Naked is a "living" environmental installation created for and commissioned by the Walker Art Center in Minneapolis, where EIko & Koma were "on view" all the hours the museum was open for the month of November 2010. Eiko & Koma performed the total of 144 hours.

Raven, 2010

Designed as the centerpiece of Eiko & Koma’s three-year Retrospective Project, Raven is a radically scalable work. It can be performed in a theater, a gallery, outdoors, or at any other special site, and its length can vary depending on the context of the presentation. Raven’s genesis is in the concept underlying Eiko & Koma’s 1991 Land. The earth is precious in part because it can be unyielding. The landscape does not squander its riches on us; we have to negotiate our survival.

Rust, 1989

Rust was commissioned by the American Dance Festival and performed on chain-link fences hung vertically in the center of the stage. Performed nude in silence.

Thirst, 1985

Their first longer piece entirely in silence. The backdrop and floor were painted with a burned flour paste which crumbled down as they moved. In bright light, Eiko & Koma became thirstier as the four sections progressed, seeking both water and intimacy in an extreme setting.

Tree Song, 2004

In Tree Song, Eiko & Koma continue their exploration of the body as a part of the landscape and the landscape as an extension of the body. Trees have been symbols of resilience, rebirth and portals through which spirits pass. Tree Song honors the iconography of trees and the primal mysteries of landscape and the human body.

Commissioned by and performed at the 2000 Brooklyn Academy Music Next Wave Festival, When Nights Were Dark is a full evening-length collaboration with Joseph Jennings and the Praise Choir. The work was created during a Lower Manhattan Cultural Council residency which allowed Eiko & Koma the full time use of the studio on the 91st floor of the World Trade Center North Tower throughout 2000. The décor of The Caravan Project was hugely expanded for this work and placed on a slowly turning wheel.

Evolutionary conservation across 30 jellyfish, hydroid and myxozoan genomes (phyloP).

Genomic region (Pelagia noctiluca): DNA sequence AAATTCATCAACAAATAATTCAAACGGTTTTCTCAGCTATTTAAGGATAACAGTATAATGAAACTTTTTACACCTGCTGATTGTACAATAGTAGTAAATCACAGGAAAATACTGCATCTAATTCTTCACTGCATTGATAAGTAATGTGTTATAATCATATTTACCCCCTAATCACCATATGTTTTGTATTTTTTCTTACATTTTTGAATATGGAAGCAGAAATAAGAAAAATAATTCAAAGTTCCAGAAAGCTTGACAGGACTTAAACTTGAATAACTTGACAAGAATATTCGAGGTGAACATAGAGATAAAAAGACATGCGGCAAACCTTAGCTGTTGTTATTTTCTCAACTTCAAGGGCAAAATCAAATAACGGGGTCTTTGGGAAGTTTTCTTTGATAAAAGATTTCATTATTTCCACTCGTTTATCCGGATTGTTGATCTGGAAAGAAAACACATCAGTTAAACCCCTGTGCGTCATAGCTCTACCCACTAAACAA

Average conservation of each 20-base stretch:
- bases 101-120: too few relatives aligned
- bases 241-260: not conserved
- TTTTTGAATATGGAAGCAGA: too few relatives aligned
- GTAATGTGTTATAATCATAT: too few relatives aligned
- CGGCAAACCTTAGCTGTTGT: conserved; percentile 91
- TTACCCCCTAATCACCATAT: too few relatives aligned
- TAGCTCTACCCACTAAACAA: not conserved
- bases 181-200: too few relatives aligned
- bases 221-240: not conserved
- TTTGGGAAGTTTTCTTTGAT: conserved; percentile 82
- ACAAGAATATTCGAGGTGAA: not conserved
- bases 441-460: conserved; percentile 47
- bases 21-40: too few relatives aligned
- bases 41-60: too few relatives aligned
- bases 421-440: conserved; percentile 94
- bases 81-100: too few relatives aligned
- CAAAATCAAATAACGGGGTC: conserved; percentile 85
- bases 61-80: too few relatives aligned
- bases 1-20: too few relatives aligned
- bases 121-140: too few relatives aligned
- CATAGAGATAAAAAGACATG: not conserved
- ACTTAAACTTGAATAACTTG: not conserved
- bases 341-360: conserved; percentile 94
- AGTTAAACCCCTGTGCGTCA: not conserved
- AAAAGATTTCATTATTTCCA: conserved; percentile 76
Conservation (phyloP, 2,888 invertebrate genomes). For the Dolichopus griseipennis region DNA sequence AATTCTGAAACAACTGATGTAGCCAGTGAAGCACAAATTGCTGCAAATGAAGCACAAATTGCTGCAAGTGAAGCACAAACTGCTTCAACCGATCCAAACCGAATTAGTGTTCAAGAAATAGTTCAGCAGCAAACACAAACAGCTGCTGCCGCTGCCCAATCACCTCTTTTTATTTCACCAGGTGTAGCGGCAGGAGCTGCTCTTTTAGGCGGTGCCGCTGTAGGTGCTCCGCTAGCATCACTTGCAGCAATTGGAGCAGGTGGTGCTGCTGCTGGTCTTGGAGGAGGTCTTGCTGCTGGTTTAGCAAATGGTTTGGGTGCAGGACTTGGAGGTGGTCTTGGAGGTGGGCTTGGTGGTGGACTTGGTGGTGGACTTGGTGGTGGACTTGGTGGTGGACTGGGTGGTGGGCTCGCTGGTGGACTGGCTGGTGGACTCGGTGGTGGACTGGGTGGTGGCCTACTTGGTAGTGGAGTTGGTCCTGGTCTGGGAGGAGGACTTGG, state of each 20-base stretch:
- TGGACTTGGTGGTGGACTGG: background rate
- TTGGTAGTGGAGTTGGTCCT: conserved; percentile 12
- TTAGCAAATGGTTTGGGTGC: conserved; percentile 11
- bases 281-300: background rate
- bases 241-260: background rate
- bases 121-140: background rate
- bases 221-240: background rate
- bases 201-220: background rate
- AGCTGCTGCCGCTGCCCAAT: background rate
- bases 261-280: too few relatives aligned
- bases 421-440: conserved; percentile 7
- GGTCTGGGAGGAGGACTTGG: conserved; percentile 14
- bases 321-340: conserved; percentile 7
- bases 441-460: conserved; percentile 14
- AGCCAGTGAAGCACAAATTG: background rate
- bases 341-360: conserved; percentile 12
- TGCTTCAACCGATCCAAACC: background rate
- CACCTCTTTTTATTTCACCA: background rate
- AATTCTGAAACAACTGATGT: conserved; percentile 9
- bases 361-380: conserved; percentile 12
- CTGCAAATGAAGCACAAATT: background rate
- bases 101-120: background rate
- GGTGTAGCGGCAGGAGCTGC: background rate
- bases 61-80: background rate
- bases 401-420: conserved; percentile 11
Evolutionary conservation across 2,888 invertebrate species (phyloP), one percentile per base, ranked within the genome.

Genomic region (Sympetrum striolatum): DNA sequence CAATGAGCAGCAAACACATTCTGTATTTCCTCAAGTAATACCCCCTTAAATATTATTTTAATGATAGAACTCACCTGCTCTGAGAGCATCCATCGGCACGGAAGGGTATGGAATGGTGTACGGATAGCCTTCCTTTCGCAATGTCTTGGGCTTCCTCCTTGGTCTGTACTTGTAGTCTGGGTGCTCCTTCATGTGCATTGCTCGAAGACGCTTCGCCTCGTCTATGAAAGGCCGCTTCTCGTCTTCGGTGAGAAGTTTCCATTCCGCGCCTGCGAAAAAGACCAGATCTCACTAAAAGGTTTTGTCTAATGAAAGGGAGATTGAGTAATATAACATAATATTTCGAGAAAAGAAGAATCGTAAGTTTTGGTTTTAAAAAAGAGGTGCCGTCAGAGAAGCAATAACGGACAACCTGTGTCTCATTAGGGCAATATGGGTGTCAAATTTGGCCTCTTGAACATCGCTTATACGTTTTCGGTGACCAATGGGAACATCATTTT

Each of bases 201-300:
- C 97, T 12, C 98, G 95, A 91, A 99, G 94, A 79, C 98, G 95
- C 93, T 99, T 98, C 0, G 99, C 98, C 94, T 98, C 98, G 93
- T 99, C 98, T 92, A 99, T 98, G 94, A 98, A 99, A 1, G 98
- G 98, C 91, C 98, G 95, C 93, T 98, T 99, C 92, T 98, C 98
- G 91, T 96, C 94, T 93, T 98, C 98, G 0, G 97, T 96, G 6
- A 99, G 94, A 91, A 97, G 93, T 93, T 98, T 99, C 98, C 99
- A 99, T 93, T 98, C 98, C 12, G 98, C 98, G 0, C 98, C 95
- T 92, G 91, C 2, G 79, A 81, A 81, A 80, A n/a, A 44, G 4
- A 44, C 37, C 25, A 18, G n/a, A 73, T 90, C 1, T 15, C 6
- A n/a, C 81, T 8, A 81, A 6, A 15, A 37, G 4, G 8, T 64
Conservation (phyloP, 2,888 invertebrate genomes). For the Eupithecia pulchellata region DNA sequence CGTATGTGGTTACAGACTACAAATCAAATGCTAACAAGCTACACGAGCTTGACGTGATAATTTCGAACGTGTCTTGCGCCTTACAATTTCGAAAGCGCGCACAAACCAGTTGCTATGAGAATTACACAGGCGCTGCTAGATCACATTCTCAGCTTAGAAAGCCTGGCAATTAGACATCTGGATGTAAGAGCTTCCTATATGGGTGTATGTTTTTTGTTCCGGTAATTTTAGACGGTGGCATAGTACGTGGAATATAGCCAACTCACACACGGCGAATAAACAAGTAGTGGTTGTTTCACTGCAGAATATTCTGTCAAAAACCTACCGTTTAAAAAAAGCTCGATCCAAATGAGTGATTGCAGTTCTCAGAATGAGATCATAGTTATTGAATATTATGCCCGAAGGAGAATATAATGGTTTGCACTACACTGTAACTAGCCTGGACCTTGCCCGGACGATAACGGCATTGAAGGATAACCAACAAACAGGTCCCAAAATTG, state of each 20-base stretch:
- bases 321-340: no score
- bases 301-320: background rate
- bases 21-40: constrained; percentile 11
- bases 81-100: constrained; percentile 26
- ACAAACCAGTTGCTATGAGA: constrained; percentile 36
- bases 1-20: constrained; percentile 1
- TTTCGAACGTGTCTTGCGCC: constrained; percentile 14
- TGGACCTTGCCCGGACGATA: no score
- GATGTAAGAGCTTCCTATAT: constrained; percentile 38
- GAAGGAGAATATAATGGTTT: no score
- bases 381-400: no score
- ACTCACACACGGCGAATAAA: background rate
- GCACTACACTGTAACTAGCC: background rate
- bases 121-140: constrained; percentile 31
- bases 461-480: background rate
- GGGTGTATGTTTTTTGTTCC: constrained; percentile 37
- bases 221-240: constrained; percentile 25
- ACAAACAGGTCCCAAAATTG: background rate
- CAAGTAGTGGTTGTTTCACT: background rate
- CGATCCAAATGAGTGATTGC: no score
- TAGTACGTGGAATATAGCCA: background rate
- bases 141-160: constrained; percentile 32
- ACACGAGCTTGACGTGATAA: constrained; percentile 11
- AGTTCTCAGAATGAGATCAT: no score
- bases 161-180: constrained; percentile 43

Eiko & Koma titled all of their performances in Europe White Dance (1972-1974). Their presentations were always about one hour, performed without an intermission. In naming their program White Dance, Eiko and Koma were trying to create a new beginning for themselves, not bound to the butoh works of their teachers Hijikata and Ohno, which were often described by the artists themselves as “dances of darkness.”

Revived as part of the Retrospective Project, White Dance is the first piece that Eiko & Koma performed in America.

Wind, 1993

Wind imagines a dying child, a common event until recently and still so in many parts of the world today. This was a collaboration with Chanticleer music director, Joseph Jennings, who arranged a composition by Robert Mirabal and Francisco Guerrero. It was performed live by Chanticleer in San Francisco and specially recorded for tour.  Eiko & Koma’s two sons, Yuta and Shin, both played the role of a boy in the piece. The floor was painted to look like a galaxy and white feathers fell from the ceiling, making a sense of wind visible.